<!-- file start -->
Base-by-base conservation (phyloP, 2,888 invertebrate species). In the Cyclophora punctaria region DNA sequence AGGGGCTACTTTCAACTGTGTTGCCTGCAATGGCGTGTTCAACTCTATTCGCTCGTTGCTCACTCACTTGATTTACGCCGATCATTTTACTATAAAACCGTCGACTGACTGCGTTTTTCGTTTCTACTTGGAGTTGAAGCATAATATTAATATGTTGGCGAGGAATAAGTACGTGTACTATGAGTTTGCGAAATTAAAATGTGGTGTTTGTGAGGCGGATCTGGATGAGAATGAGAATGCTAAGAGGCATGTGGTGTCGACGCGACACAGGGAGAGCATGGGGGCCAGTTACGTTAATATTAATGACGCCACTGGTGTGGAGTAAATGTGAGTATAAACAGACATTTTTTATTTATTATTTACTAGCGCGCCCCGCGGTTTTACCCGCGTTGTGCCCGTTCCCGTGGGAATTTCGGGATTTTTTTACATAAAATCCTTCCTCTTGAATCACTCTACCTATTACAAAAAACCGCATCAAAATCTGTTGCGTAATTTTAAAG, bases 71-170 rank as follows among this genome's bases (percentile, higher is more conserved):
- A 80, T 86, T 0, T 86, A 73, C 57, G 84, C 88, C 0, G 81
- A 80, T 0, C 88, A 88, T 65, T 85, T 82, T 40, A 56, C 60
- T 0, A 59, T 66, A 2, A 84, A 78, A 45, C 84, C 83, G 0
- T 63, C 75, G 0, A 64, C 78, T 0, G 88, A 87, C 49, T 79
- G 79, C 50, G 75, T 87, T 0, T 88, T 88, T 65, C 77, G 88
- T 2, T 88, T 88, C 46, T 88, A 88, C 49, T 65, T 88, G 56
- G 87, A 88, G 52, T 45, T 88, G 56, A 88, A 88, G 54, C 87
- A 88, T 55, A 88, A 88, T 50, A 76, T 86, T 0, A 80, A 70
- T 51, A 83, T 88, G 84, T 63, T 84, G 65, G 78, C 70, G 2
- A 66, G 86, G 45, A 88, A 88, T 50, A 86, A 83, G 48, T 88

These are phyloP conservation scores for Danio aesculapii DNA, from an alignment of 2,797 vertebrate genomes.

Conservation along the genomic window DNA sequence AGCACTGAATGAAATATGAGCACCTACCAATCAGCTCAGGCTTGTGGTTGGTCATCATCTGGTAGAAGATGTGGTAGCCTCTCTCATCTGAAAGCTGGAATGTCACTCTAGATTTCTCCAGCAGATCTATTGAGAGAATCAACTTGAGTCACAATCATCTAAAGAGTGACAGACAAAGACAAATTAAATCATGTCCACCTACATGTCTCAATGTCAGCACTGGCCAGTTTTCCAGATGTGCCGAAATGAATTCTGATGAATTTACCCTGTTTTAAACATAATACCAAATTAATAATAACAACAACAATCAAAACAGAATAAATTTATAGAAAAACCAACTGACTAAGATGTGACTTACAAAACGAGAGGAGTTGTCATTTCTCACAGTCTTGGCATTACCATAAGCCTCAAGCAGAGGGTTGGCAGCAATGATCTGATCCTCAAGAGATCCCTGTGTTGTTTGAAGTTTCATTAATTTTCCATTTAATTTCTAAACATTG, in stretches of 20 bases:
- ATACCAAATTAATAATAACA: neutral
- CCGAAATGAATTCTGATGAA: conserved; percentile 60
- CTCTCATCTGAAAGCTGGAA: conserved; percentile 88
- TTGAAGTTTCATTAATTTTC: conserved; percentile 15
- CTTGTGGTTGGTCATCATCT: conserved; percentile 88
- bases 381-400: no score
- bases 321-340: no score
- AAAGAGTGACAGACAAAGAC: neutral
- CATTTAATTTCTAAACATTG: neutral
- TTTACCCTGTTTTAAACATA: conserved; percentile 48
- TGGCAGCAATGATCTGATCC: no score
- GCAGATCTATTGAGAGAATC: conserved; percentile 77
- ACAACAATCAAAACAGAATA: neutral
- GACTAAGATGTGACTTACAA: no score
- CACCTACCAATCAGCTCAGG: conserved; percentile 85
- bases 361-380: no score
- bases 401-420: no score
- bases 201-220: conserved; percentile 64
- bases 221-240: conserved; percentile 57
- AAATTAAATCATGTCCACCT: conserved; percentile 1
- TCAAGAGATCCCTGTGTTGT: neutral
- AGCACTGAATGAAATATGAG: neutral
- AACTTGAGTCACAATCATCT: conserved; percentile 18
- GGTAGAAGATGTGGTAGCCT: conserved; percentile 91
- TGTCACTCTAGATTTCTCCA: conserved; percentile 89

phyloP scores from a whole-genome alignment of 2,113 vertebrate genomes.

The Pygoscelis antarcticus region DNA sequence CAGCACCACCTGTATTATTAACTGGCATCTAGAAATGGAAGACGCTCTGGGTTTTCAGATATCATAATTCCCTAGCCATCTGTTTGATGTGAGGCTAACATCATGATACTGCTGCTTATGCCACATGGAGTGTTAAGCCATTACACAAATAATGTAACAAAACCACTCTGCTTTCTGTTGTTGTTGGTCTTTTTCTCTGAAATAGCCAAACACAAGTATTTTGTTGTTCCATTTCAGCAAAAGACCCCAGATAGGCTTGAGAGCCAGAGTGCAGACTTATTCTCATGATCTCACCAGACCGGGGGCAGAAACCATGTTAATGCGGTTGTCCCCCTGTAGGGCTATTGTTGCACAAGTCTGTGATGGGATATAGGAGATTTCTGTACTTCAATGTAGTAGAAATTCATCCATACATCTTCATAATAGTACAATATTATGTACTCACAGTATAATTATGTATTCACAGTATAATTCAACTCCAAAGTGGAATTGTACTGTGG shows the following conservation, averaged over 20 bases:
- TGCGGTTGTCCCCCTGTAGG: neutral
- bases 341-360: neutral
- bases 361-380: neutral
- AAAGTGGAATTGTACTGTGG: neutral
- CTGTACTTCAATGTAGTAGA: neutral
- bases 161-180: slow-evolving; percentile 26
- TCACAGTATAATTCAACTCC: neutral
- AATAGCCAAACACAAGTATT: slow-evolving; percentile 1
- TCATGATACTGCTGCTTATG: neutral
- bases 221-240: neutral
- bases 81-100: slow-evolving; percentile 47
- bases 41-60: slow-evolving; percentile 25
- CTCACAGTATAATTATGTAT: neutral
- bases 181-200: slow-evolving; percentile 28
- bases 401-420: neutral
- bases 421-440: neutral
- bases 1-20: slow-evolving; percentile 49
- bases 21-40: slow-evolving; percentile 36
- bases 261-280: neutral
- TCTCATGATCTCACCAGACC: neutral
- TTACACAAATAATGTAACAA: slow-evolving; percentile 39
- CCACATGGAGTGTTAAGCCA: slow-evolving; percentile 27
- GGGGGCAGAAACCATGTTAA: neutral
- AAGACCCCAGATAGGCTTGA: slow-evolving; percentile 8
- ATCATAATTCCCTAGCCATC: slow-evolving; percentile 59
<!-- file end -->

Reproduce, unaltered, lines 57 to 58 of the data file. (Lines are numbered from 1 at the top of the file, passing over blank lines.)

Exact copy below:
- bases 1-20: slow-evolving; percentile 49
- bases 21-40: slow-evolving; percentile 36